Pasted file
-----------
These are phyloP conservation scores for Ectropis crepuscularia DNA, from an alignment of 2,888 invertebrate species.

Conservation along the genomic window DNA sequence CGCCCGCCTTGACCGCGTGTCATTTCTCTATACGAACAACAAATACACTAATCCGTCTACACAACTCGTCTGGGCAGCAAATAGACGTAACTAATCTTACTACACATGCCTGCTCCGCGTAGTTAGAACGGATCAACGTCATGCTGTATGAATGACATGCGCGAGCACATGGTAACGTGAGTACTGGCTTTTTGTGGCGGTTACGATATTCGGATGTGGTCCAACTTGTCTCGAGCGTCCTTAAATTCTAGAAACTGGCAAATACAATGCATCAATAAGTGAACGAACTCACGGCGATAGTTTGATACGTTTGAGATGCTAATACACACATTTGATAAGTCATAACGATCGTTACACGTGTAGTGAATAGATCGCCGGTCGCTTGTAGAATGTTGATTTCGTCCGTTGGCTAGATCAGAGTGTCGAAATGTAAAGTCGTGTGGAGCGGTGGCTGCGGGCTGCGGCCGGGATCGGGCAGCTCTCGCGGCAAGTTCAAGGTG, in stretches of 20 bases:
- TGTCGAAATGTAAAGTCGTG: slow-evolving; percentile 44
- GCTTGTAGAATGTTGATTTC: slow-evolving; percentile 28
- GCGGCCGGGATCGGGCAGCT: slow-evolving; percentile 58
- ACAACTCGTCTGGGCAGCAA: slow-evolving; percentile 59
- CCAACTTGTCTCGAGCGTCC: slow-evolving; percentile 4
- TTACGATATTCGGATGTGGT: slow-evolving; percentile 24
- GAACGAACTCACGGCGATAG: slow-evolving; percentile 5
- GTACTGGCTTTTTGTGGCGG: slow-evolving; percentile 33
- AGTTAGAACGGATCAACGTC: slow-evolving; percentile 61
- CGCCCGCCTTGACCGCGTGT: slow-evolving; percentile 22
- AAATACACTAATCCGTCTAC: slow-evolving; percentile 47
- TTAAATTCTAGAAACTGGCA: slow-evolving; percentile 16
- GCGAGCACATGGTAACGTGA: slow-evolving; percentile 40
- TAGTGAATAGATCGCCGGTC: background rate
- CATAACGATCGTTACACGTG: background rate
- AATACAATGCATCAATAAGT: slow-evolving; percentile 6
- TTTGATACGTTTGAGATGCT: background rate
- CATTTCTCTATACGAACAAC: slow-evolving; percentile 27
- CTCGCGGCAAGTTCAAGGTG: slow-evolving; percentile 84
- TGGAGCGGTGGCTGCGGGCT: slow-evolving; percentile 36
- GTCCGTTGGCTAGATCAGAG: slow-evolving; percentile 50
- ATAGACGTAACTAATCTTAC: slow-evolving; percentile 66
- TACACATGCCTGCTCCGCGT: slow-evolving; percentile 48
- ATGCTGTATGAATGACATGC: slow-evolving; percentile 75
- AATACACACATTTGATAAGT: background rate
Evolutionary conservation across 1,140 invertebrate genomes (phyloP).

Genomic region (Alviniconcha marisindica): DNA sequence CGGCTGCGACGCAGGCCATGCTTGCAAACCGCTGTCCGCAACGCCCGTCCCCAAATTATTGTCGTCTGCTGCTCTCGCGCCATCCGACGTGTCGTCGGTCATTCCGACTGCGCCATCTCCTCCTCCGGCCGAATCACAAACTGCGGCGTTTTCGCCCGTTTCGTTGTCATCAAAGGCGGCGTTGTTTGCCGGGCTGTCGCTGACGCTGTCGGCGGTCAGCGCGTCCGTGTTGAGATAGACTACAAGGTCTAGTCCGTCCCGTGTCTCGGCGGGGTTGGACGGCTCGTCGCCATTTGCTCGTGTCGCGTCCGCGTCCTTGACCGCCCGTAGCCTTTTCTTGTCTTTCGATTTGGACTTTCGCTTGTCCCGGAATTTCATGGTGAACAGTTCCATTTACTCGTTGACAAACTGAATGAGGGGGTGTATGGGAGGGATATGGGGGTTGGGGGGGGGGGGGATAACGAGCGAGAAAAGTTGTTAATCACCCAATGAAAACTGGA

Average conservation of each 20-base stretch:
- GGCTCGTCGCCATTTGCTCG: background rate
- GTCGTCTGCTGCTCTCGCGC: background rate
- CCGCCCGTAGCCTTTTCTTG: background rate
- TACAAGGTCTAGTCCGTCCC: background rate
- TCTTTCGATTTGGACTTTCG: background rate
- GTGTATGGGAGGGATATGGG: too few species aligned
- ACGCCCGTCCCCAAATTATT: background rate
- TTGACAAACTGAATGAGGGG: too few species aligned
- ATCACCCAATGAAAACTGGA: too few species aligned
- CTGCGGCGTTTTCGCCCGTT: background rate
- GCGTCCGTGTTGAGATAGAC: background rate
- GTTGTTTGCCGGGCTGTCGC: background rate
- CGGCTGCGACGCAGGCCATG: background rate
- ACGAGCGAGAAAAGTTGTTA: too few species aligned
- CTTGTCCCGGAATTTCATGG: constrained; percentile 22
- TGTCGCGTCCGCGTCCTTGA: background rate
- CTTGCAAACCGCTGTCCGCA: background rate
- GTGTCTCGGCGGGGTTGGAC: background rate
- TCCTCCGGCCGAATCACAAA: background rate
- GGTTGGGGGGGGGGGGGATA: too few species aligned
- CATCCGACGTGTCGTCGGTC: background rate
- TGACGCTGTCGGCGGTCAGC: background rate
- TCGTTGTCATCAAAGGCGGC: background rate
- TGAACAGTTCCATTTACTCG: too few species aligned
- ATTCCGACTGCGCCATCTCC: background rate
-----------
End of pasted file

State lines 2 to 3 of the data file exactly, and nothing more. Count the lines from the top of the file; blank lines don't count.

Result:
Conservation along the genomic window DNA sequence CGCCCGCCTTGACCGCGTGTCATTTCTCTATACGAACAACAAATACACTAATCCGTCTACACAACTCGTCTGGGCAGCAAATAGACGTAACTAATCTTACTACACATGCCTGCTCCGCGTAGTTAGAACGGATCAACGTCATGCTGTATGAATGACATGCGCGAGCACATGGTAACGTGAGTACTGGCTTTTTGTGGCGGTTACGATATTCGGATGTGGTCCAACTTGTCTCGAGCGTCCTTAAATTCTAGAAACTGGCAAATACAATGCATCAATAAGTGAACGAACTCACGGCGATAGTTTGATACGTTTGAGATGCTAATACACACATTTGATAAGTCATAACGATCGTTACACGTGTAGTGAATAGATCGCCGGTCGCTTGTAGAATGTTGATTTCGTCCGTTGGCTAGATCAGAGTGTCGAAATGTAAAGTCGTGTGGAGCGGTGGCTGCGGGCTGCGGCCGGGATCGGGCAGCTCTCGCGGCAAGTTCAAGGTG, in stretches of 20 bases:
- TGTCGAAATGTAAAGTCGTG: slow-evolving; percentile 44